“We even thought about Thunder and Grace having a crossover with Batwoman…. We thought that could be interesting. At that time, we really throwing out a lot of stuff.”
Luckily, just because Black Lightning aired its series finale, that doesn’t mean the characters can’t come back. Schedules and willingness to return permitting, these crossovers can happen just on the other characters’ respective shows. Cress Williams even hinted to EW that discussions are already underway for an appearance on The Flash. Frankly, I’d like to see him appear on all of the other shows. Superman & Lois is all about raising kids with powers, and Jefferson Pierce is an expert on that. It would also be hilarious to see Black Lightning’s no-nonsense approach to problems at work in the chaotic neutral world of Legends of Tomorrow. This would give Jefferson the chance to show off some comedic talent, if only as the straight man to the antics of the rest of the Waverider crew.
So, while I hope to see these characters again, I am happy with the little we got with the Pierces. Black Lightning was a fantastic show that hit all the right beats for a CW superhero series. I think it could have gone on for more than a few seasons, but Akil and company delivered something great with what they got.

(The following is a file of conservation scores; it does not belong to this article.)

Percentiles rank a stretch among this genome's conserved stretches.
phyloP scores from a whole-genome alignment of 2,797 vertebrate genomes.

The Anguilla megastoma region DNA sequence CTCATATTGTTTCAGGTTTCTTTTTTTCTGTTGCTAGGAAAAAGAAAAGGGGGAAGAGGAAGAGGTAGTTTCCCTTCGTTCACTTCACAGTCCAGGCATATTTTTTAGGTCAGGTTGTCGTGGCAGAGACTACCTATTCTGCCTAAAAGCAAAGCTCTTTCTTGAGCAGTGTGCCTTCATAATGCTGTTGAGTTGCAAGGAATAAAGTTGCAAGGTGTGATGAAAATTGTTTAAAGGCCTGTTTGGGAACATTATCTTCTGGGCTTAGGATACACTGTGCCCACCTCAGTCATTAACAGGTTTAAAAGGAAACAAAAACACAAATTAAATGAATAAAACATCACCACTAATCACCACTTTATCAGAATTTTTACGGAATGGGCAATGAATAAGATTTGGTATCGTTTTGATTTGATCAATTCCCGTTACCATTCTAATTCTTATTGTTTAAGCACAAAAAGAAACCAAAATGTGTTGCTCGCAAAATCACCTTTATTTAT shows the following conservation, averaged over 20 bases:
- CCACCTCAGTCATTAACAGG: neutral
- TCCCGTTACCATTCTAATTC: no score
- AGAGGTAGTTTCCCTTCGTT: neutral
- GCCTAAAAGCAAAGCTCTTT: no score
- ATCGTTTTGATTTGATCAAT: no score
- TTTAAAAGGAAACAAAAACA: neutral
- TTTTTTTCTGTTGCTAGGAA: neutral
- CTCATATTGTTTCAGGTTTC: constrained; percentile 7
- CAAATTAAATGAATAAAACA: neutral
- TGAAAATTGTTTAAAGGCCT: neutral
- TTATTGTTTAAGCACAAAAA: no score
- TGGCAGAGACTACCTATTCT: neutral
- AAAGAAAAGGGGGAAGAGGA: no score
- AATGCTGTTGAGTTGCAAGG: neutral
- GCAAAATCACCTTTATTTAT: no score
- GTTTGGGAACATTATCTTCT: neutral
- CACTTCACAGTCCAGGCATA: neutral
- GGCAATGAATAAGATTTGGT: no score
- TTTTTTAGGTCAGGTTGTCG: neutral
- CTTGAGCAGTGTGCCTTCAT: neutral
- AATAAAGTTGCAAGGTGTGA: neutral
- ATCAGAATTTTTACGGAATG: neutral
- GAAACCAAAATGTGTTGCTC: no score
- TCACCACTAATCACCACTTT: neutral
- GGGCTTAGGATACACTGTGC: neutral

Black Lightning is available on the CW’s site and Netflix.
What do you think? Did you enjoy the series finale of Black Lightning? Share your thoughts and reactions in the comments below.
Featured image via Warner Bros. Television
Joshua M. Patton is a father, veteran, and writer living in Pittsburgh, PA. The first books he read on his own were comics, and he's loved the medium ever since. He is the greatest star-pilot in the galaxy, a cunning warrior, and a good friend. His book "What I Learned: Stories, Essays, and More" is available in print from Amazon and from all electronic booksellers.